THEATRE REVIEW - Eat, Pray, Laugh

Dame Edna at the Opera House
Dame Edna at the Opera House
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LOVE them or hate them, you certainly can’t ignore the alter egos of Mr Barry Humphries, who has flung more gladiolas and drowned under a ten tons of slap for half a century.

He’s back touring with what he says is his farewell show ... Eat, Pray, Laugh. I find that hard to believe he’s bowing out. He’s sure to be back.

Barry has a big – a very big - cult following, which is why there was a feeling of tension mixed with pleasure in the auditorium at the Opera House before curtain up. Let’s face it, we knew what we were in for as be brings to life his Australian housewife and superstar Dame Edna Everage and the drunk-as-a-monkey ambassador Sir Les Patterson.

Alas, time has passed and it seems that the Dame’s sad-faced diddy bridesmaid, Madge, has gone to that big wedding reception in the sky. Oh, how we all missed her. RIP Madge.

And just to show straight away how politically incorrect Eat, Pray, laugh is, Barry has introduced a paedophile priest. Oh dear. But let’s face it, 99.99 per cent of folks going to see the sainted, sequinned, salivating Barry know that there’s going to be some disgusting and nauseating moments. I say some, well that’s an understatement.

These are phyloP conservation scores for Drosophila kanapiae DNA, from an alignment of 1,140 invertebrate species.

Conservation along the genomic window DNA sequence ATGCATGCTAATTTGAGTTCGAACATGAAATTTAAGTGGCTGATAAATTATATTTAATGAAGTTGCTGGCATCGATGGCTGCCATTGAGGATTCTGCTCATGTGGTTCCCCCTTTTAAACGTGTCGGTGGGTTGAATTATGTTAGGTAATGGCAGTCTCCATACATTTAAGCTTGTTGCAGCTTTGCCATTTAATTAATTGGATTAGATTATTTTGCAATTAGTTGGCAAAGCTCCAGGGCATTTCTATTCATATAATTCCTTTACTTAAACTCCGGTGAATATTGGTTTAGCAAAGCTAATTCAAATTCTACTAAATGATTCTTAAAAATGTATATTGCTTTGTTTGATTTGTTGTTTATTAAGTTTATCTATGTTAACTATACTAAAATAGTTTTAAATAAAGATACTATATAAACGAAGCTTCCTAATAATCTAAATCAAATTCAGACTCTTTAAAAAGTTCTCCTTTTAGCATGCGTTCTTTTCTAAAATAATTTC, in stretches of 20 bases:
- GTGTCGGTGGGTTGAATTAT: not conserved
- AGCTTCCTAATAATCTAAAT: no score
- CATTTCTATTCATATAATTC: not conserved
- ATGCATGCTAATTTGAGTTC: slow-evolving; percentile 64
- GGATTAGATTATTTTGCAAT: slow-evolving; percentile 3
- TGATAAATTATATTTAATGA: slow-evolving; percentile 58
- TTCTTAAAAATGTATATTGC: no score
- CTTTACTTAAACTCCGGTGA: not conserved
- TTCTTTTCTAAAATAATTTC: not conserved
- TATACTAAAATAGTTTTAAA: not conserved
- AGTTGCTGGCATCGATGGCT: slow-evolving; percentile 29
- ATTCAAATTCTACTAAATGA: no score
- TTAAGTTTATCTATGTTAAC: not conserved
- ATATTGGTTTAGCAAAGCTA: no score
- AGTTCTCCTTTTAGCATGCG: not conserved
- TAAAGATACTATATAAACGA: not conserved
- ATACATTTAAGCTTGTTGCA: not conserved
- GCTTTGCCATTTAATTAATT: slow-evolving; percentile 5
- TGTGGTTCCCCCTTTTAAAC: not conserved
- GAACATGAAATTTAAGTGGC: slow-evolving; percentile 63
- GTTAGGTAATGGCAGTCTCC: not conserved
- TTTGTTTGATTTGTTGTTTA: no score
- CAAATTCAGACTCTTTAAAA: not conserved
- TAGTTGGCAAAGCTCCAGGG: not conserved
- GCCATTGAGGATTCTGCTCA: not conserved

It’s true, he picks out a couple of members of the audience and whilst seeming to praise them insults them to the core. He also has a man and woman on stage, totally takes the Mickey out of them and then performs a mock marriage ceremony.

Whether this will be his last live show is another matter. It could well be and at the final curtain he came on as himself and remembered Manchester with affection.

We’ve come to know Sir Les and the Dame so very well – and by heck they’ve been around for a long time. But it’s 19 years since they graced the stage of the Opera House.

My view is that Barry’s success is that for much of the time, he makes us believe that he’s actually making fun of himself. Is he ... isn’t he? Can’t work that one out.

Nice touch was at the end of the show when he invited members of the audience to take as many photos of him as they liked. And boy did those flashes work overtime.

Behind all the laughter and the fun and the comic genius that is Barry Humphries there lies a very serious and intellectual man who takes delight in collecting paintings and iconic old books.

We know the characters so well. But how well do we know Barry? One view is that like his old books, he’s a closed volume enjoying great privacy when he’s not dolled up as the Dame.

This extravagant show runs at the Manchester Opera House until Saturday.